The valueChanges method (a reactive form instance in FormControl) listens to any changes on a form control, like a textbox. It would check if the user has entered any value in the textbox and call our service (booksService) method search() with the entered value.

After the successful API call, it will receive a list of values (books in our case) and store the value in an array named myBooks. We now need to bind this array to the AutoComplete component in our applications template.

The Application Template

Open app.component.html file and add the below code to it.

<div style="text-align:left;">
  <h1>
    {{ title }}
  </h1>

  <form>
      <mat-form-field class="container">

          <!-- ADD AN INPUT BOX OF TYPE TEXT AND LINK IT TO THE AUTO COMPLETE PANEL. -->
          <input type="text" placeholder="Search books ..."
              matInput 
              [formControl]="searchTerm" 
              [matAutocomplete]="auto">  

          <!-- CREATE AUTO COMPLETE PANEL WITH OPTIONS. -->
          <mat-autocomplete #auto="matAutocomplete">
            <mat-option *ngFor="let books of myBooks" [value]="books.BookName">
              {{ books.BookName }}
            </mat-option>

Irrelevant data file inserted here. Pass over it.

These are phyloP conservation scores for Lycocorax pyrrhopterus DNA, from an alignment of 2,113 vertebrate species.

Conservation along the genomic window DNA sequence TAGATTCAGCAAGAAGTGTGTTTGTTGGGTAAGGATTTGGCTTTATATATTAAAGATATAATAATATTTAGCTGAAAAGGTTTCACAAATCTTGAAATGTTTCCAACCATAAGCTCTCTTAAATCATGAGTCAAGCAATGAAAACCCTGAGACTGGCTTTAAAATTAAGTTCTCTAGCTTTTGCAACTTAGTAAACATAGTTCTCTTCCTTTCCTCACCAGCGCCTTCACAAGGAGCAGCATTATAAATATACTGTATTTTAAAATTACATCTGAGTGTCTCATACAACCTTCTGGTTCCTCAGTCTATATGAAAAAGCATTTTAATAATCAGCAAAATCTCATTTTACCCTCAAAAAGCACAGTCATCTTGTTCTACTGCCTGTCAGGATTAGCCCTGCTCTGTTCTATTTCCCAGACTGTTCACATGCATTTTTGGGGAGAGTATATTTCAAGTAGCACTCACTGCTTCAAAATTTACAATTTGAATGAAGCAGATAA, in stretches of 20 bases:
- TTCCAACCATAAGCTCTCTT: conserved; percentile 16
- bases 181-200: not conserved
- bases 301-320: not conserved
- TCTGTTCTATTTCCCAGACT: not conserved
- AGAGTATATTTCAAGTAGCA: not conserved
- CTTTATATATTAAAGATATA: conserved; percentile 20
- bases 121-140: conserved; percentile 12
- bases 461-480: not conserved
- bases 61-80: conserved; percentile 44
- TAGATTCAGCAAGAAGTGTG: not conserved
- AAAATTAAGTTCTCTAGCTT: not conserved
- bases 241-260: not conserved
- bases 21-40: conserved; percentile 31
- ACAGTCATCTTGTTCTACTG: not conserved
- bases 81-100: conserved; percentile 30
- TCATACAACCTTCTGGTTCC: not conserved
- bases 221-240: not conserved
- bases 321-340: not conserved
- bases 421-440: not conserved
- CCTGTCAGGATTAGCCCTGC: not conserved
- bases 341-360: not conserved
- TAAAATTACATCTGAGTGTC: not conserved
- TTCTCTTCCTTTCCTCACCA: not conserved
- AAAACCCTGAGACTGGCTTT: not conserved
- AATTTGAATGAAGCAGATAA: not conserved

</mat-autocomplete>

      </mat-form-field>
  </form>
 
</div>

I have an input box of type text and I have added formControl directive and have created the auto complete panel with options. I am using *ngFor directive to populate the list of books or the values that the API service will return. The options are refreshed with new values for every keystroke.

Update Style.css file

Finally, add a little style to the forms control. In the root folder or src folder, you will find styles.css file. Open it and add the below style to it.

/* You can add global styles to this file, and also import other style files */

@import '~@angular/material/prebuilt-themes/deeppurple-amber.css';

.container {
    width: 300px;
    font: 17px Calibri;
}

That’s it. If everything goes right, the AutoComplete feature will work, as you wanted it.

Thanks for reading.